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according afterwards airs ancient antiquity appear ballad Bards called century chant character church collection common composed composition considered contains dance described doubt early Edinburgh effect England English expression fact former France French give given hand harp instrument introduced Irish Italy Item James John kind King known Lady land latter learned least Lord manner means melody mentioned minstrels mode modulation musicians nature never notes notice observe occasion original particular passage performed period persons played popular possessed present Prince probably published readers referred regard reign remarks says scale Scotish music Scotland Scots seems seen sing Sir John Skene songs sounds speaking style sung supposed taken thing thou tion tune Welsh written
Página 308 - Trenchmore, and the CushionDance, and then all the Company dance, Lord and Groom, Lady and Kitchen-Maid, no distinction. . So in our Court, in Queen Elizabeth's time, Gravity and State were kept up. In King James's time things were pretty well. But in King Charles's time, there has been nothing but Trenchmore, and the Cushion-Dance, omnium gatherum tollypolly, hoite come toite.
Página 112 - But this was soft music compared with that of his heroic daughter, Elizabeth, who, according to Hentzner, used to be regaled during dinner " with twelve trumpets and two kettle-drums; which, together with fifes, cornets, and sidedrums, made the hall ring for half an hour together.
Página 17 - The verse of Chaucer, I confess, is not harmonious to us; but 'tis like the eloquence of one whom Tacitus commends, it was auribus istius temporis accommodata: they who lived with him, and some time after him, thought it musical; and it continues so, even in our judgment, if compared with the numbers of Lidgate and Gower, his contemporaries: there is the rude sweetness of a Scotch tune in it, which is natural and pleasing, though not perfect.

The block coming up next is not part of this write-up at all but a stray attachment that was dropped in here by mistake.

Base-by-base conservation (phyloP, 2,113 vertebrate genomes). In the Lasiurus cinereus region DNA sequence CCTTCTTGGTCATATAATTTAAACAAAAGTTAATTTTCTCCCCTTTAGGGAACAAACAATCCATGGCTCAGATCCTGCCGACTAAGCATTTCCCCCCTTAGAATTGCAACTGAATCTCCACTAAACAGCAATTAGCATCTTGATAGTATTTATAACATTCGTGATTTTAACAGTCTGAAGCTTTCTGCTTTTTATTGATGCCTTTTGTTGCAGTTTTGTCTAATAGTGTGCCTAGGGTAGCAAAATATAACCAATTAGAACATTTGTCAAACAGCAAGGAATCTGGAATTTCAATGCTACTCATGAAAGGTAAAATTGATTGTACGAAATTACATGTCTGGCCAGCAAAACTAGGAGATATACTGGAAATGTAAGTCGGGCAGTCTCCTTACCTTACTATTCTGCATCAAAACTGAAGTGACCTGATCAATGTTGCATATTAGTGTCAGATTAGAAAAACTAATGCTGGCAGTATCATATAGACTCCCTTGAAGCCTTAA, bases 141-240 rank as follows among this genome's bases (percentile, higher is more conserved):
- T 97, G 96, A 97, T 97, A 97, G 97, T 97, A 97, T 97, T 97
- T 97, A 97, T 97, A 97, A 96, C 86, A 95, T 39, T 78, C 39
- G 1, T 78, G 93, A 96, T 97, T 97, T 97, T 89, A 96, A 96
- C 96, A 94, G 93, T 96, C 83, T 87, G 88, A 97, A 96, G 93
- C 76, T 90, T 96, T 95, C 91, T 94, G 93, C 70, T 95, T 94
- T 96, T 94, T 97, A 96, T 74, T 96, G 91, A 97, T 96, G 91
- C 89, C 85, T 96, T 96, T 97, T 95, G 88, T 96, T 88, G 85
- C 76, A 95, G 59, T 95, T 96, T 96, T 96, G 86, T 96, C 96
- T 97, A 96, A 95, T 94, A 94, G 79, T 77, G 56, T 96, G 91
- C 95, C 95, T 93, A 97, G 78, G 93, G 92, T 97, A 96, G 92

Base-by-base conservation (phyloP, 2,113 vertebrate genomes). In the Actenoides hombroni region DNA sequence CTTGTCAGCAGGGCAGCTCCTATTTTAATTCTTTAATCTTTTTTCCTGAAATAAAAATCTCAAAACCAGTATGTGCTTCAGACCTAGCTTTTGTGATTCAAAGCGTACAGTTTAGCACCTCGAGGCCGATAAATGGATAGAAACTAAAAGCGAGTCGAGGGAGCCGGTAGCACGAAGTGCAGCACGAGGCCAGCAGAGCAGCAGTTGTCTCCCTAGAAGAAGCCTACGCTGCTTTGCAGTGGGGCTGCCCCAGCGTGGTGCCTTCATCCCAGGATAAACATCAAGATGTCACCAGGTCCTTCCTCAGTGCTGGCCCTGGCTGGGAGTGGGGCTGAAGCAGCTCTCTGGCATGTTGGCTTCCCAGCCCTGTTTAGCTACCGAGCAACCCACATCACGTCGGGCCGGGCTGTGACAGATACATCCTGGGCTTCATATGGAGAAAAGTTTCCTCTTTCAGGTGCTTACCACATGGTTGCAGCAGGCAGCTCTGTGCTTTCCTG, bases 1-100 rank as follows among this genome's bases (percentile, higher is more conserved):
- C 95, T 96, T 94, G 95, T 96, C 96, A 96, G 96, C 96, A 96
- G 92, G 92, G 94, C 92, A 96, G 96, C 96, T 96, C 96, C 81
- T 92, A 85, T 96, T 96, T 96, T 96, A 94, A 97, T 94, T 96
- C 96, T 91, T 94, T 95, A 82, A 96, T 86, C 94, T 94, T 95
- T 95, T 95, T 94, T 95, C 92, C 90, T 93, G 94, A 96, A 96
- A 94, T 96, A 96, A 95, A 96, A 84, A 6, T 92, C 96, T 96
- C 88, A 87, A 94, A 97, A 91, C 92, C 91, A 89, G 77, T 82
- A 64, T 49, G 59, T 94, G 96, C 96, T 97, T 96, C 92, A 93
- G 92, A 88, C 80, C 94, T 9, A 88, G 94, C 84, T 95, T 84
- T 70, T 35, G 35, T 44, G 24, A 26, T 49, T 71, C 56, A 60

Página 100 - Europe during the latter part of the Sixteenth and beginning of the Seventeenth centuries.
Página 31 - Pultenham says that one Gray grew into good estimation with the Duke of Somerset for making certain merry ballads, whereof one chiefly was the hunte is up, the hunte is up.
Página 16 - Tom observed to me, that after having written more odes than Horace, and about four times as many comedies as Terence, he was reduced to great difficulties by the importunities of a set of men, who, of late years, have furnished him with the accommodations of life, and would not, as we say, be paid with a song.
Página 72 - ... remote period, have evinced an enthusiastic admiration for song and poetry ; that the harper was to be found amongst the officers who composed the personal state of the sovereign, and that the country maintained a privileged race of wandering minstrels, who eagerly seized on the prevailing superstitions and romantic legends, and wove them in rude but sometimes very expressive versification into their stories and ballads : who were welcome guests at the gate of every feudal castle, and fondly...
Página 308 - French-more, and the cushion-dance, and then all the company dances, lord and groom, lady and kitchen-maid, no distinction. So in our court, in Queen Elizabeth's time, gravity and state were kept up.
Página 172 - THE low birth and indigent condition of this " * * man placed him in a station in which he ought naturally to have remained unknown to posterity. But what fortune called him to act and to suffer in Scotland, obliges history to descend from its dignity, and to record his adventures.